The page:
Ken Wilson, director of finance at Voxpopme in Salt Lake City, shares his experiences in international expansion and the power of joint ventures. Mr. Wilson has spent years working in corporate finance and management accounting with rapidly growing startups and Fortune 500 companies. He has helped facilitate the international goals of these companies through the strategic development of joint ventures to find a footing overseas.
What is a joint venture?
In the simplest terms, a joint venture is two parties agreeing to pool their resources to achieve a specific goal they share. In the business world, these arrangements are particularly effective when a company wants to expand to a new country. These expansionary scenarios typically arise between an entity entering a new market and an entity already firmly established.
Why participate in a joint venture?
While it is fair for a company to worry that the cost- and profit-sharing aspects of a joint venture would cut into their bottom line, there are other risks as well. Friction between management or a partner company retreating from the deal are also substantial concerns. However, the rewards often outweigh the risks.
When a foreign company enters a new country on their own, there are a variety of supply chain and logistics to manage. When partnering with an established company, they can integrate supply chains and greatly increase efficiency. The foreign company naturally has access to all market research and enjoys the brand following built by the domestic company.
For the domestic firm, their new partner is likely entering the arrangement with considerable financial backing. The expanding firm will typically also have a strong brand, one which will help the domestic firm. As these partnerships are only temporary, the domestic firm can leverage the power of their new partner, and when their deal ends, they are left at no competitive disadvantage.
The Chinese market is perhaps the best example of the power that joint ventures can have. To spur domestic growth, the Chinese government does not allow international companies to expand into certain sectors without partnering with a Chinese company. These rules change from year to year, and wholly foreign-owned entities (WFOEs) are on the rise, but many of the most well-known international brands, from Starbucks and McDonalds to Ford and GM, are partnered with Chinese companies. This gives these companies better access to China’s massive supply chain network, established positive branding, and regulatory favorability otherwise difficult to attain.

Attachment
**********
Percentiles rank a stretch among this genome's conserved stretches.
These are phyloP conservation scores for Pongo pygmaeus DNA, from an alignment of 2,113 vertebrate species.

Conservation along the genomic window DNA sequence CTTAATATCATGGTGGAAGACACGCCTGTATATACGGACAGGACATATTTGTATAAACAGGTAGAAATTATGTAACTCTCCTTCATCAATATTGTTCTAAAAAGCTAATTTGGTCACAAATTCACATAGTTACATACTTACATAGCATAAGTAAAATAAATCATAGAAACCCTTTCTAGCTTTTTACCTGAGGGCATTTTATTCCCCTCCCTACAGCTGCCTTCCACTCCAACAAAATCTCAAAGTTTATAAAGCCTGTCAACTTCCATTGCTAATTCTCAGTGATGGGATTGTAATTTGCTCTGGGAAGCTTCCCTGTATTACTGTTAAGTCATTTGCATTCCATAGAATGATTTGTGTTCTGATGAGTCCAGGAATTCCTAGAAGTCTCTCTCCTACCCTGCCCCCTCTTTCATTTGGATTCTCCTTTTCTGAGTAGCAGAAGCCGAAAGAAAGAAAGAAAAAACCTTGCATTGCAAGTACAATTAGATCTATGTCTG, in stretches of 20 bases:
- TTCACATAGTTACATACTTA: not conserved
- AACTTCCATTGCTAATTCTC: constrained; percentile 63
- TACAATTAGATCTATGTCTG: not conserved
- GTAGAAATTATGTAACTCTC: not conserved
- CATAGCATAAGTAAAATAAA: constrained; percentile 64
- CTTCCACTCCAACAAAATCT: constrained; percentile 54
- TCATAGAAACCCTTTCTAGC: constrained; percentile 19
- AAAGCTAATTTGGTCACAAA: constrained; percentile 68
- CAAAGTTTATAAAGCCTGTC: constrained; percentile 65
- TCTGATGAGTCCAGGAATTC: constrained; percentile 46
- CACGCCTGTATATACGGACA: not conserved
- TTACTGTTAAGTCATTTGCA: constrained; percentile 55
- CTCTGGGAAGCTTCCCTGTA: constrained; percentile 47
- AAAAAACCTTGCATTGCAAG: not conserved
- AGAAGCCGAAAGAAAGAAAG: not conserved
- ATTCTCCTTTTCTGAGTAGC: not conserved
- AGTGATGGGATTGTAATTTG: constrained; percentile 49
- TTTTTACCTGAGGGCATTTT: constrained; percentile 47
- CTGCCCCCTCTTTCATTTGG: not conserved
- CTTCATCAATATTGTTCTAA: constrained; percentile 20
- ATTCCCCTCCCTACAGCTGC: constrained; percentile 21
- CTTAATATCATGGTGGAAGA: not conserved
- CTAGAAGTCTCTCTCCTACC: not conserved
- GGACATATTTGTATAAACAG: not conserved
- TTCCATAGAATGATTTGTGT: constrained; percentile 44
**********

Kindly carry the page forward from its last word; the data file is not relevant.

Of course, there exist risks in participating in a joint venture with a company whose goals and objectives may be unclear, in addition to significant hurdles in structuring the deal, navigating taxes, and trusting partners. However, if those challenges can be mitigated, a joint venture is often the best way to expand, especially for younger companies and entrepreneurs.
If international experience is a priority, applying for internships and jobs at companies with joint ventures may be the right move. These companies offer a unique experience to applicants. As companies involved in joint ventures are partnered so closely with one another, there is a good deal of communication and cooperation between them. If an intern or early hire can get on one of these teams, they will gain valuable experience in global business negotiations, international development, and brand building.
For more information on Joint Ventures, check out Ken Wilson’s podcast here.